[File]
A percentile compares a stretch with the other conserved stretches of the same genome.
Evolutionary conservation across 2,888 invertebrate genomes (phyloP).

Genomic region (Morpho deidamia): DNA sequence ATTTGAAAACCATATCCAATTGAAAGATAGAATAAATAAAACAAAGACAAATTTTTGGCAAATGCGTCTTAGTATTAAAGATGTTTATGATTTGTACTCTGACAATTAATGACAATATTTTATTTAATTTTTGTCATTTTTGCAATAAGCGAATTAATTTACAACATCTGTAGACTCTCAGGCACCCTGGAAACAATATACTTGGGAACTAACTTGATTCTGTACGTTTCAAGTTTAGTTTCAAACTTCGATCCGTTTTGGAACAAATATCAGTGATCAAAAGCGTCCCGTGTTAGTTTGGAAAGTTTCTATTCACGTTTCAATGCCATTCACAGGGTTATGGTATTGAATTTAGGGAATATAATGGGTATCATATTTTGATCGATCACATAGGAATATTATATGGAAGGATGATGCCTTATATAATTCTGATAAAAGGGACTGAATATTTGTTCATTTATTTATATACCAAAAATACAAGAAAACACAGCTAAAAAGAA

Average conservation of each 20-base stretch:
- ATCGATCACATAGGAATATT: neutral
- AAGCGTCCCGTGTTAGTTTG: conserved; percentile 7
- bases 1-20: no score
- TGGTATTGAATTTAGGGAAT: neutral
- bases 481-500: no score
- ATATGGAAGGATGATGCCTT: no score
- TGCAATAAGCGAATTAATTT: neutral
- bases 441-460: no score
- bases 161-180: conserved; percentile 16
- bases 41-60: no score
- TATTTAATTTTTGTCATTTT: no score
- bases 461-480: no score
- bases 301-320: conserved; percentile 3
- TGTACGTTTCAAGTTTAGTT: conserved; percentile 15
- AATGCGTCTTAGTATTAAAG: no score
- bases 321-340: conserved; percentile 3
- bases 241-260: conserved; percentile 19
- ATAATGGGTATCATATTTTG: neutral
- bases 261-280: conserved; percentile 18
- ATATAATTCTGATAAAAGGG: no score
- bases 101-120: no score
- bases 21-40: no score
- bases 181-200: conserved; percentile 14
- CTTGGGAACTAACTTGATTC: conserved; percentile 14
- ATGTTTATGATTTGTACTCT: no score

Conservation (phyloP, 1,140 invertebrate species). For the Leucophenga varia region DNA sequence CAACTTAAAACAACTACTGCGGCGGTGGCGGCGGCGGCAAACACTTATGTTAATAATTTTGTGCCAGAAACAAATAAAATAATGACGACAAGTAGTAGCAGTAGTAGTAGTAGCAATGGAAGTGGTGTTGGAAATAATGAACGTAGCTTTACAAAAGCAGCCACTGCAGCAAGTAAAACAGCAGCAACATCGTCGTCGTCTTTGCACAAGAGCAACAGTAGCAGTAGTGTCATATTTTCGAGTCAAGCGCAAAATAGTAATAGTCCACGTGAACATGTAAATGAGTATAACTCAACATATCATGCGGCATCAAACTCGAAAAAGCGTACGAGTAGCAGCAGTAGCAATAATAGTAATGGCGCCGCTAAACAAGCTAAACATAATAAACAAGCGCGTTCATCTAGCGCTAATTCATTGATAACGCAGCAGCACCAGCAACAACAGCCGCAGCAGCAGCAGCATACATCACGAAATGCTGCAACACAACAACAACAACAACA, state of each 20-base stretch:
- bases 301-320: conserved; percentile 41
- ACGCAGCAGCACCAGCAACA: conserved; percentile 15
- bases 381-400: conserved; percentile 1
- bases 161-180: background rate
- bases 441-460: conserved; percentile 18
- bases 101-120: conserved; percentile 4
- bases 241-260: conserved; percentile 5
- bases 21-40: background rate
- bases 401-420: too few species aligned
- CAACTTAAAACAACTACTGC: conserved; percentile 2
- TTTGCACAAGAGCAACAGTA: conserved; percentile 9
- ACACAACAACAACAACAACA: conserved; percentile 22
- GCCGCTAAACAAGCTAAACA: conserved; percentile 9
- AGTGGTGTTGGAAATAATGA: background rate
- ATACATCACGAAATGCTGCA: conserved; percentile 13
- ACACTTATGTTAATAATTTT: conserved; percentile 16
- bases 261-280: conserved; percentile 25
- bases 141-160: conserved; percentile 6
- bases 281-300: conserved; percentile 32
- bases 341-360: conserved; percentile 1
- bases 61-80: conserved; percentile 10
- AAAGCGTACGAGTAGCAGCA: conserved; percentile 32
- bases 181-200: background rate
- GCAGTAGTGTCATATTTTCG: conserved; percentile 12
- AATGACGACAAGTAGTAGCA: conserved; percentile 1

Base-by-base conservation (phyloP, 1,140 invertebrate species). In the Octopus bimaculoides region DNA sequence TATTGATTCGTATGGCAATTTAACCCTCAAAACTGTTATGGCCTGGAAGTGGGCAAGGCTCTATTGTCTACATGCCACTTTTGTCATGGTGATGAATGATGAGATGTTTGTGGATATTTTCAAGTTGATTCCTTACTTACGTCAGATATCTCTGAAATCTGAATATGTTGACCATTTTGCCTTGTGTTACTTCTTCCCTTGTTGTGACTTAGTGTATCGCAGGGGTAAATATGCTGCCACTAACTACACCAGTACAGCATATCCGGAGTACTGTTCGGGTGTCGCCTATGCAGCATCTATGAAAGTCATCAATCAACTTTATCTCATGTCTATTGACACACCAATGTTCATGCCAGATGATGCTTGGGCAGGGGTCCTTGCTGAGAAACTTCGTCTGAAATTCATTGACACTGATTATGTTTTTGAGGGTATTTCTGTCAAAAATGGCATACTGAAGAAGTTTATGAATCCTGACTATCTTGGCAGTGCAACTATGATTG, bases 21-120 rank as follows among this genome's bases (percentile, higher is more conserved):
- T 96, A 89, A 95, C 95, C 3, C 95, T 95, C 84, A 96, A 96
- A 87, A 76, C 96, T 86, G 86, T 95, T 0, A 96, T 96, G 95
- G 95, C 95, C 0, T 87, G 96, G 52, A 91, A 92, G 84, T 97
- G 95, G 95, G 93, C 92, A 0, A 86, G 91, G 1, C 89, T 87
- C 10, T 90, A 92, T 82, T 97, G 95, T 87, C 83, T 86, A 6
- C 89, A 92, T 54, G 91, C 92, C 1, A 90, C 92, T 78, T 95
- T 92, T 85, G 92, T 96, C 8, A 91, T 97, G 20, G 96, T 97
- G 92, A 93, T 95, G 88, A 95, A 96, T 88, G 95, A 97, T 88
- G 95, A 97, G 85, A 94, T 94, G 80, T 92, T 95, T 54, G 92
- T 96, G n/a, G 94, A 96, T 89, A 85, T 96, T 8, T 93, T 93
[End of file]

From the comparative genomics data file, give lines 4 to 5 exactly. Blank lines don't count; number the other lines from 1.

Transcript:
Average conservation of each 20-base stretch:
- ATCGATCACATAGGAATATT: neutral